23 November 2015 08:06:41 IST

Nepal: the bad vibes between the hills and plains

Madhesis fight hard to end alleged political domination of hill districts

For a bandh day, the 120-km road travel from Biratnagar to Kakarvitta bordering Panitanki in West Bengal, through the plains of Nepal, was largely uneventful. This is the designated gateway for Nepal’s trade with Bangladesh and Bhutan, through India.

Except some parts of Biratnagar, there were little signs of protests along the highway passing through vast stretches of Morang, Sunsari and Jhapa districts in Eastern Nepal. With talks in Kathmandu failing, the Madhesi Morcha (forum) decided to intensify its agitation, beginning November 20.

The Madhesis want the scrapping of the existing provincial maps, and the associated clauses in the Constitution for selecting or electing people’s representatives, which they allege are designed to keep the power balance tilted in favour of the less populous hill districts.

With claims to be among the earliest inhabitants of Terai, and forming nearly 27 per cent of Nepal’s 2.8 crore population, the Madhesis want a separate state comprising the plains to end the domination of the hills.

“Winning this fight means the next Prime Minister of Nepal will be a Madhesi,” declares Manish Kumar Mishra, general secretary of the Terai Madhesh Students Front in Kathmandu.

But the bandh call had few takers in this part of the country. That, if anything, underlines Madhesi concerns as well as the weakness of the movement. “You will not find a single Madhesi here. This place is dominated by Limbu, Rai and other hill communities,” says cab driver Kamal Dahal.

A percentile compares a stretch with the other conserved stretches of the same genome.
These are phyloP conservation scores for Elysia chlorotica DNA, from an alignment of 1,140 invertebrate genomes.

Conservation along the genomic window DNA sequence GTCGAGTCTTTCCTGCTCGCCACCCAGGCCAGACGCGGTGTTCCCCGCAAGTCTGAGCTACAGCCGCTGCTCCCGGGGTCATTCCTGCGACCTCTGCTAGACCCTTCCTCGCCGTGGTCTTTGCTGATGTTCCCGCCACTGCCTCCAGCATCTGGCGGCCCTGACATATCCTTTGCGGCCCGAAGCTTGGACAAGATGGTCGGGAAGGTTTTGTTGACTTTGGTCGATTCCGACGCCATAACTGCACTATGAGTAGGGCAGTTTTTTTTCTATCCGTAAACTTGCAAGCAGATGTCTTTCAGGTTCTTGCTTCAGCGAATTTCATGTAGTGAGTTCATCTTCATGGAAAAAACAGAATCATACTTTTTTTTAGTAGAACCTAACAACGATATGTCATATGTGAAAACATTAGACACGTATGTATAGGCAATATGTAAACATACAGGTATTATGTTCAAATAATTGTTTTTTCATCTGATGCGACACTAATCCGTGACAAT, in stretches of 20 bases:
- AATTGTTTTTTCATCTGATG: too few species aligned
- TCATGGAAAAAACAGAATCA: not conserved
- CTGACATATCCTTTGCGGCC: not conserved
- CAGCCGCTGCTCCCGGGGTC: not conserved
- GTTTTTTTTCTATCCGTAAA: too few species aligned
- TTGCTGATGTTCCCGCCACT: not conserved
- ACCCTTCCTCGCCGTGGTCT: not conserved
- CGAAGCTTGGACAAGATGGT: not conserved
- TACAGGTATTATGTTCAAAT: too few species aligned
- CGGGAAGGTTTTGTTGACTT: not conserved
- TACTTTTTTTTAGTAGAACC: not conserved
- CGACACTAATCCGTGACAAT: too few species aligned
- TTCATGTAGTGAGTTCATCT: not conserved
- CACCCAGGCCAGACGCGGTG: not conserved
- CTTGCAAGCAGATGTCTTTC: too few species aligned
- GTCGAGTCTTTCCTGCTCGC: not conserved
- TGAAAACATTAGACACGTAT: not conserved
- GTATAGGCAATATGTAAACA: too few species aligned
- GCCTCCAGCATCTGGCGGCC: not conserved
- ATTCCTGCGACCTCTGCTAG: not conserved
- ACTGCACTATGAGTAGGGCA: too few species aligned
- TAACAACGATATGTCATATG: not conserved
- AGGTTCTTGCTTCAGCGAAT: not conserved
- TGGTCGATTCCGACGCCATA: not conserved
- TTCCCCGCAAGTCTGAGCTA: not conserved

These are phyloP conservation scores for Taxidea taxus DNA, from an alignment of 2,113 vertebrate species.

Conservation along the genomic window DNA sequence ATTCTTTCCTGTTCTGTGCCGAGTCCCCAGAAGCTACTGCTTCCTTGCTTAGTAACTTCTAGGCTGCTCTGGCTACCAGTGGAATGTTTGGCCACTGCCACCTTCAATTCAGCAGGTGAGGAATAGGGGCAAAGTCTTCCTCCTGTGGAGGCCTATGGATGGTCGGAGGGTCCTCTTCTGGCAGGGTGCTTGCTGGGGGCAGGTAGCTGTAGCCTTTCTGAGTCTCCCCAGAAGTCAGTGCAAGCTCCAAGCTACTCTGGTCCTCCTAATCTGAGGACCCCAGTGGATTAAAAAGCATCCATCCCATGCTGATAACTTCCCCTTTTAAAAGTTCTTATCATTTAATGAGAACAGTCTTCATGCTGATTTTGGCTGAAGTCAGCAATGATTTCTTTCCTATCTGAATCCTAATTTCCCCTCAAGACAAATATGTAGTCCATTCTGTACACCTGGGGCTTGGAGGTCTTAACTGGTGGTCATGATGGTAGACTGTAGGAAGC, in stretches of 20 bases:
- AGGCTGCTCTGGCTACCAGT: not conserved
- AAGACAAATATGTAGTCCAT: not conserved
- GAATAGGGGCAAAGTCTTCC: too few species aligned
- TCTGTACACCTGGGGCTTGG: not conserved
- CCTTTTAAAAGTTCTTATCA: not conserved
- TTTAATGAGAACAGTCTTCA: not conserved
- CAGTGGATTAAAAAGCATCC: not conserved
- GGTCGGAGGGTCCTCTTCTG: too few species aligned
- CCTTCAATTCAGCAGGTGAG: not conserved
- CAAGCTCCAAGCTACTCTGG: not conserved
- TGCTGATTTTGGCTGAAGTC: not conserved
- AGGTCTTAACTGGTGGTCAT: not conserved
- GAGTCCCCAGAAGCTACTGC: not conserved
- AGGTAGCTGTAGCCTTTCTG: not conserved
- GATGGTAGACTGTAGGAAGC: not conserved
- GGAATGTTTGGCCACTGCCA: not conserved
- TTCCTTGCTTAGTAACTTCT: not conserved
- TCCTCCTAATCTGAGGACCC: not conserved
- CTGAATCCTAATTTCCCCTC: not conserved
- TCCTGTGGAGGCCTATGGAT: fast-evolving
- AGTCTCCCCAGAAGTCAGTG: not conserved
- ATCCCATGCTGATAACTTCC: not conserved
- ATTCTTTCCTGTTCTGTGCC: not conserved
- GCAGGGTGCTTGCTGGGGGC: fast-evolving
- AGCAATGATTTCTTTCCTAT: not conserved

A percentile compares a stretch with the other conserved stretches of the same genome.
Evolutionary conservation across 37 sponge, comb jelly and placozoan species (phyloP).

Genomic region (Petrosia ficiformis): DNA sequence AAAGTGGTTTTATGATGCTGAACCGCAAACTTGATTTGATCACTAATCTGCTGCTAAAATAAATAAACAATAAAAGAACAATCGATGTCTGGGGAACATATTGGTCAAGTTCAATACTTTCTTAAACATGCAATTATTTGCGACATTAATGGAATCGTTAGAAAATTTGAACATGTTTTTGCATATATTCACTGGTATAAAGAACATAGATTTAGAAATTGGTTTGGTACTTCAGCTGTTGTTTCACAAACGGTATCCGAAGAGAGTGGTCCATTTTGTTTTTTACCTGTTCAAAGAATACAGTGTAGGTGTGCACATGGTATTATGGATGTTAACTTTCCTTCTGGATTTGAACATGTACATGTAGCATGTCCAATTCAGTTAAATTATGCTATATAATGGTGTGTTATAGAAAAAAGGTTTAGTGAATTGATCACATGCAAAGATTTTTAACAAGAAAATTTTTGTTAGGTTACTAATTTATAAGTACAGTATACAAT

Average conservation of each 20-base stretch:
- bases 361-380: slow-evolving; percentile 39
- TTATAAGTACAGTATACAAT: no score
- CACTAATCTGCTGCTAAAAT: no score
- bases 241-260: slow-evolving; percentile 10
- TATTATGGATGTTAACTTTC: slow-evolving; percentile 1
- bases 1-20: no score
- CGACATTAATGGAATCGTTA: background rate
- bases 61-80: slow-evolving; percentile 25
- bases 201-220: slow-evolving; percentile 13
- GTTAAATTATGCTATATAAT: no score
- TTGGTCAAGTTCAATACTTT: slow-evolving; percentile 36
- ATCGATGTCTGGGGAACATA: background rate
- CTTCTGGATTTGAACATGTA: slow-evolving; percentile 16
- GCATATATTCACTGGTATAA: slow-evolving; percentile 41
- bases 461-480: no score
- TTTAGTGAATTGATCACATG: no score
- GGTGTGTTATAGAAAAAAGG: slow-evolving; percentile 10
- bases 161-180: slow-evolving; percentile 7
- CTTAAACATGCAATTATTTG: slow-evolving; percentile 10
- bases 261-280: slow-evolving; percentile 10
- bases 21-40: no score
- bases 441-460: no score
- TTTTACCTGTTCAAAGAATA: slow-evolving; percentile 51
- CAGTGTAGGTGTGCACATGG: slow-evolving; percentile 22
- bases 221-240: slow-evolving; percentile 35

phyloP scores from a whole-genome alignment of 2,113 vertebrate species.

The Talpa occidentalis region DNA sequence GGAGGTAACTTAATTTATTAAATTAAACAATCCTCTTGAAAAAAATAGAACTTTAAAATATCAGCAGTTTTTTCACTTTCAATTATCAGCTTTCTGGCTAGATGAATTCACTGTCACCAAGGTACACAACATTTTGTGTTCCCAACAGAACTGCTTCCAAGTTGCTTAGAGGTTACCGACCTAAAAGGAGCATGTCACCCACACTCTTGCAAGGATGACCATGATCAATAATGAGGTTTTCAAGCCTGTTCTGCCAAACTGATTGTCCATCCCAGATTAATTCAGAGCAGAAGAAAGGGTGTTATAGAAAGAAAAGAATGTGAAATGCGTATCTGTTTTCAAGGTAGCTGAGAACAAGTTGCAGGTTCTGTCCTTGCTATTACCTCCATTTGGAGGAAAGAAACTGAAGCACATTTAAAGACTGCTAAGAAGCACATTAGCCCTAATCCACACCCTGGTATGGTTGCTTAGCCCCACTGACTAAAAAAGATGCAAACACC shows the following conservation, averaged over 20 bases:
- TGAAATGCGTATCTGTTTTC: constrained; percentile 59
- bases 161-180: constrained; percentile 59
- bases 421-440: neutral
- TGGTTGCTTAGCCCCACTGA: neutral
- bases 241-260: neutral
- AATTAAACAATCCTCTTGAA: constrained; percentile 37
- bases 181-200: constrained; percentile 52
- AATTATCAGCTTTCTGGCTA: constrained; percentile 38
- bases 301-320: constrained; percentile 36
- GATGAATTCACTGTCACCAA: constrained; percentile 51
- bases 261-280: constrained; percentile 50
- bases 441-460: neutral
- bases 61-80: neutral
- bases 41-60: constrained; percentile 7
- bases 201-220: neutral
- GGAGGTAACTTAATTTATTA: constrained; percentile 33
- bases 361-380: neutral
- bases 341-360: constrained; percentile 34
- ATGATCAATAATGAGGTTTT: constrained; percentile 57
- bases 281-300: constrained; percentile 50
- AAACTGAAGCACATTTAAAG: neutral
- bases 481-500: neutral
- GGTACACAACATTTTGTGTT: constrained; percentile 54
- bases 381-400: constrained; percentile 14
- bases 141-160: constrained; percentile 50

Limbus, he says, are angry with UCPN (Maoist) chief Prachanda’s reported softness to Madhesi demand and have threatened to block this part of the highway that connects the upcoming Asian Highway on the Indian side.

Prachanda, who led an armed uprising ending the monarchy in Nepal in 2008, is now a part of the ruling coalition led by CPN (UML) that has strong reservations on the issue.

Demographic engineering CK Raut, a PhD from Cambridge who gave up his career to fight for the Madhesi cause in 2011, blames it all on demographic engineering by the rulers of Kathmandu over the past five decades.

In 1951, he says, people from the hills were only 6 per cent of the population in Terai. Today, they are as much as 36 per cent. The State, he says, encouraged, the hill population to relocate and acquire assets in the plains. “It’s a well planned, systemic colonisation of the plains,” he says.

Raut, who compares the situation in today’s Nepal with that in pre-Independence India — when a few thousand British ruled a country of millions — feels independence from Nepal is the only way ahead for Madhesis.

The Nepal government cracked down on him and his party heavily. Raut is facing sedition charges and has served jail terms. He is under house arrest at Rajbiraj, near Biratnagar, from April. .

Tameem Ahmed (70), one of the early Muslim politicians in Nepal, says migration in the past three decades has been so rampant that Madhesis lost their majority even in Biratnagar.

“Often land was acquired forcefully under State protection. Many Rajbanshis and Santhals, who once controlled a majority of the land assets in Jhapa, fled to India,” he recalls.

Once a member of the Nepali Congress, Ahmed is now fighting for the Madhesi cause on behalf of a Muslim confederation.

What next? Are the Madhesis looking at driving the hill communities out of the plains?

Some of cab driver Dahal’s neighbours, originally from the hills, left Biratnagar in 2007. Madhesi leaders deny any such possibility.

“Those who are already here are a part of Madhesh. But there should be a ban on any further migration from the hills,” says Matrika Yadav, a former politburo member of Prachanda’s UCPN (Maoist) that had once declared the entire Terai region as ‘Madhesh Pradesh’.